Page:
Welcome to Hyde900
Hyde900 is a community project in Winchester, Hampshire, to celebrate the 900th anniversary of the founding of Hyde Abbey. For more details see the "What is Hyde900?" page.
The Hyde900 Summer newsletter was distributed recently, and is available at Hyde900 Summer 2016 e-newsletter link . Amongst other news, it includes early information on the programme for this year’s King Alfred Weekend, 20th to 23rd October, which includes the launch of the first public event of Winchester, the Royal City, a major new city and county wide project in which Hyde900 is a partner.
Highest ever entry for the Wantage to Winchester Bike Ride 2016
Cllr Stephen Trinder, Mayor of Wantage joined more than 160 riders for the 53 mile Wantage to Winchester cycle ride, on Sunday 17th July. Organised by Hyde 900 and local social enterprise Bespoke Biking, the ride started in the birthplace of King Alfred the Great, Wantage, and finished at his final resting place, welcomed by Cllr Jane Rutter, the Mayor Winchester.
Now in its 9th year, the non-competitive scenic ride travelled along quiet country lanes along the Vale of the White Horse, over the Marlborough Downs, across the Thames valley and over the North Hampshire Downs, with easy cycling through the sleepy villages of the Bourne valley. “So many riders were saying how beautiful the ride was through the stunning countryside.” Said Heather Evans of Bespoke Biking.
Hyde900 celebrates the history of Hyde Abbey in Winchester and its neighbourhood – a story closely tied to King Alfred the Great.Steve Marper Chairman of Hyde900 said, “Our journey follows the story of King Alfred’s life. We start beneath Alfred’s statue in Wantage, his birthplace on the northern borders of Wessex. Crossing the Downs we pass near the site of Alfred’s first major victory over the Viking invaders. We finish near Winchester’s own statue of Alfred in the Broadway.”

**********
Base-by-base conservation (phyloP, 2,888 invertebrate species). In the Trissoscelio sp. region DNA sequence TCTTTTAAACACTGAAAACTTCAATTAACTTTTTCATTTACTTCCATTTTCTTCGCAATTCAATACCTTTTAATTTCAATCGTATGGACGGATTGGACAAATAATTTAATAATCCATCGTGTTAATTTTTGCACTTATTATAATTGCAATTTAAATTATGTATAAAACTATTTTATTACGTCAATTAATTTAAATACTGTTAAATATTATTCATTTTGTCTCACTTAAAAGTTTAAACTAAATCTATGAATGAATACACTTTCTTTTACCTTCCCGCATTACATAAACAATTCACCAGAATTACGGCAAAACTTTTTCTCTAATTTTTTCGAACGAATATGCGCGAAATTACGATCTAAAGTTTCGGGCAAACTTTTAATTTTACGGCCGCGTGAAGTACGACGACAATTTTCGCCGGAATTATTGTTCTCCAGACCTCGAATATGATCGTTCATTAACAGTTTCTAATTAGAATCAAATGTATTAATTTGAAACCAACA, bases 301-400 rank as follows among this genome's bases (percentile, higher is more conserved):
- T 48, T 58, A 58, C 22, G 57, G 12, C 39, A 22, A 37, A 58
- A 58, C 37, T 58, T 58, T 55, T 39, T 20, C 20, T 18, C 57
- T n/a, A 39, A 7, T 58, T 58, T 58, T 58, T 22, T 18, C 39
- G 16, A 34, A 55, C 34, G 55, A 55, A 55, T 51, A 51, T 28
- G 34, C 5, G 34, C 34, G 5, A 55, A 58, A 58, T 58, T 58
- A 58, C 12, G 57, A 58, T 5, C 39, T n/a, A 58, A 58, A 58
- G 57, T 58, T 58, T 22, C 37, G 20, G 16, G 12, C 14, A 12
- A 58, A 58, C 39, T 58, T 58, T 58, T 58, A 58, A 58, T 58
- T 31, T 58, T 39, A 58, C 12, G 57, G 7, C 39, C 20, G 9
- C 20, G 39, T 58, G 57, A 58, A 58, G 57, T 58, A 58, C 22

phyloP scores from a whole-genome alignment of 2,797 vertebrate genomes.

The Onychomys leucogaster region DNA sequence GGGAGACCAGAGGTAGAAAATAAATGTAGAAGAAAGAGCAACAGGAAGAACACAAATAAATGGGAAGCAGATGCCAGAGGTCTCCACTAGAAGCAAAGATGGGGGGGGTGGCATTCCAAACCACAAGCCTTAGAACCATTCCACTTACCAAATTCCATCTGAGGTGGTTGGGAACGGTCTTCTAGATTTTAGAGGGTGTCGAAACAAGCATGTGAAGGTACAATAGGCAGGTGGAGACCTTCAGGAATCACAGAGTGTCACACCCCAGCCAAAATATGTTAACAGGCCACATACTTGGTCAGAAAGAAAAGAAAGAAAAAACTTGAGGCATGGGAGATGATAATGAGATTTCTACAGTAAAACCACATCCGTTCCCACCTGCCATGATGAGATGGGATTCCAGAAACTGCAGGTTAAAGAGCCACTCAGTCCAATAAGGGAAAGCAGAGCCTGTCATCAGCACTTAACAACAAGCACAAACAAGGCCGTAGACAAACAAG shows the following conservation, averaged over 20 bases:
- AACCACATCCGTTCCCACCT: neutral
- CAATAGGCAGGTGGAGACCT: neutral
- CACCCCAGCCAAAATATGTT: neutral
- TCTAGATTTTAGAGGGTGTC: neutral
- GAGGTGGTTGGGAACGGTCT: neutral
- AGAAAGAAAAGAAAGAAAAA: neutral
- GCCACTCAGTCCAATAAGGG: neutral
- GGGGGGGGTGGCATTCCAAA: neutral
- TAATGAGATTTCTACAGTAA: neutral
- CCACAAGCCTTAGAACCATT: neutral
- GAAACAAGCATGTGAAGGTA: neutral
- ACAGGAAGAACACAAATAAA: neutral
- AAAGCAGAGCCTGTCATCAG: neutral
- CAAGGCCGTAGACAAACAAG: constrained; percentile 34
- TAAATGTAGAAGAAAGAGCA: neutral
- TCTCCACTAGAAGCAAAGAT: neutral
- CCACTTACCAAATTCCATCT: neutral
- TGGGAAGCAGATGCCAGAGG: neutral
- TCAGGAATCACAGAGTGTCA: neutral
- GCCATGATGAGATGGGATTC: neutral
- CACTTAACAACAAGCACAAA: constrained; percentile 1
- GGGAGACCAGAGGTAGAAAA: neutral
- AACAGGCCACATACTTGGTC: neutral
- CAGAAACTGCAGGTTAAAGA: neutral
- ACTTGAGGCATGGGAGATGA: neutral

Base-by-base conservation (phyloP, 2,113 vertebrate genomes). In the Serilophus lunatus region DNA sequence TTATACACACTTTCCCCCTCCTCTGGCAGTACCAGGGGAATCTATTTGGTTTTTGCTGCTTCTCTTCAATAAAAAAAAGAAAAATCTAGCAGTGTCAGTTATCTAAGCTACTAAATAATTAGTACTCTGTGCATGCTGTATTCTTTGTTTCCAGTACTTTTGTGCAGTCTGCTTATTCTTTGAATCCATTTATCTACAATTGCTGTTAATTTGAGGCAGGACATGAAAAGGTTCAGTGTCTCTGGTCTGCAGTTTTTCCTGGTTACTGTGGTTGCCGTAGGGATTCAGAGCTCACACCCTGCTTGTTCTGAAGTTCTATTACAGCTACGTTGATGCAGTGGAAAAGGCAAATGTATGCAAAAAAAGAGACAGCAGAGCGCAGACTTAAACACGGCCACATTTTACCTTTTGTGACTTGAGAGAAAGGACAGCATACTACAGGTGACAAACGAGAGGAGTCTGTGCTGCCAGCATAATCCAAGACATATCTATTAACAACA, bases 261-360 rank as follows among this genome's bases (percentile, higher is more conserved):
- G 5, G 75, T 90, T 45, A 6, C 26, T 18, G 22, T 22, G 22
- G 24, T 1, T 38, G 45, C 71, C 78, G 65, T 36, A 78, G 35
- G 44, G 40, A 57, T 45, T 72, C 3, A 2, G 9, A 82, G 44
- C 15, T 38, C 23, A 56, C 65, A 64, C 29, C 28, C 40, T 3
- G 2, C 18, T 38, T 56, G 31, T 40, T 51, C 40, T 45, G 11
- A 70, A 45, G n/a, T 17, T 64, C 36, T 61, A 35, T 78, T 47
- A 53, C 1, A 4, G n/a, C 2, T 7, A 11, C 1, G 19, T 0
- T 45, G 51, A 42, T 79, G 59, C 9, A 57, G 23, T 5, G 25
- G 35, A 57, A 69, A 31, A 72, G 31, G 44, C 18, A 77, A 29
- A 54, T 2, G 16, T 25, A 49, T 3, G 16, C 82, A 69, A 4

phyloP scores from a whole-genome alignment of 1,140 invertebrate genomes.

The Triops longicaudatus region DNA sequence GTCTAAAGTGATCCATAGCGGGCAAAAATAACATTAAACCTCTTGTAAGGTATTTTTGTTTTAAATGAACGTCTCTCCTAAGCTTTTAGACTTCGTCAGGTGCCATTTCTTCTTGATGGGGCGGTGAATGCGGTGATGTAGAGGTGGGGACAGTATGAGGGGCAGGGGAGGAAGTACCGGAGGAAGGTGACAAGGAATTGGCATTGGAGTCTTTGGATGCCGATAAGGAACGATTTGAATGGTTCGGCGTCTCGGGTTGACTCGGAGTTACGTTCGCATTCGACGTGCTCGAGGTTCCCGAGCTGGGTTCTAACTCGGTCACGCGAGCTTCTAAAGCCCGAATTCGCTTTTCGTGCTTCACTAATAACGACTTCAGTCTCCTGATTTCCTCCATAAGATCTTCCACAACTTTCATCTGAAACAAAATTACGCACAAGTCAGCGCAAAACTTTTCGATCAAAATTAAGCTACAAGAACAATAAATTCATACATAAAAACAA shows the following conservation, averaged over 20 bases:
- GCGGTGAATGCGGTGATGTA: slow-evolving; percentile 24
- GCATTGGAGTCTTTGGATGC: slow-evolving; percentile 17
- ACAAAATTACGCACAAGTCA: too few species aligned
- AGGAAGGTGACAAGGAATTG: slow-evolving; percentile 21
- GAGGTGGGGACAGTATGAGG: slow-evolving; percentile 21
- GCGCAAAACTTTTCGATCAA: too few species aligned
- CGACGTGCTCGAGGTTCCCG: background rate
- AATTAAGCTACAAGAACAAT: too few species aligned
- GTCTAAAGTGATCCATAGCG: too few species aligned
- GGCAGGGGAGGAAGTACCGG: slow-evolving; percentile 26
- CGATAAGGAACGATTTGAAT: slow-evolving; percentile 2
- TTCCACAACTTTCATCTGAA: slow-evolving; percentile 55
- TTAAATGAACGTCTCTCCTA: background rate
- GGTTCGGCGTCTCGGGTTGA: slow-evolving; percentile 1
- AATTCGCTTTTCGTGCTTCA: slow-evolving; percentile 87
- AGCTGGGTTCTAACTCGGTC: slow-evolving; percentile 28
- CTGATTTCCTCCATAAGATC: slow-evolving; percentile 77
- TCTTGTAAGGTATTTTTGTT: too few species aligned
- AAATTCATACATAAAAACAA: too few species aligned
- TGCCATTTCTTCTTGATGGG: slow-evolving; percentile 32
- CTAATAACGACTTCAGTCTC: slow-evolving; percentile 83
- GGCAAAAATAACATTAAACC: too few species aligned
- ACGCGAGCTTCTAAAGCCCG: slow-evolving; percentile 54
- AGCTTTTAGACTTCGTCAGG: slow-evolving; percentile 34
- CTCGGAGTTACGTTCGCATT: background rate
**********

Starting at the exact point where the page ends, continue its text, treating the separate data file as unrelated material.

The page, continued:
Heritage Open Day – September 10th
Hyde900’s contribution to the nationwide Day will feature two tours of the site of Hyde Abbey. Visitors will hear the story of the Abbey from foundation in 1110, through the dissolution in 1538 and the subsequent turbulent history of the site up to the present day. The tours will encourage visitors to try to identify where some of the building materials were recycled into new structures in the Hyde area. Finally, visitors will hear about the latest Hyde900 research on the fabric of the Abbey, and how this is helping us to understand how the Abbey looked in its heyday.
Heritage Open Days is the country’s largest heritage festival with around 5,000 events, over 40,000 volunteers and more than three million visitors taking part. Celebrating local history, architecture and culture, the four-day event offers everyone the chance to see hidden places and experience something new – all of which are completely free to explore.
Heritage Open Days operates as part of the National Trust with funding from players of People’s Postcode Lottery. Established in 1994, it is England’s contribution to the European Heritage Days, which is held annually in September in 50 signatory states to the European Cultural Convention.
For more information and to find out about events across England www.heritageopendays.org.uk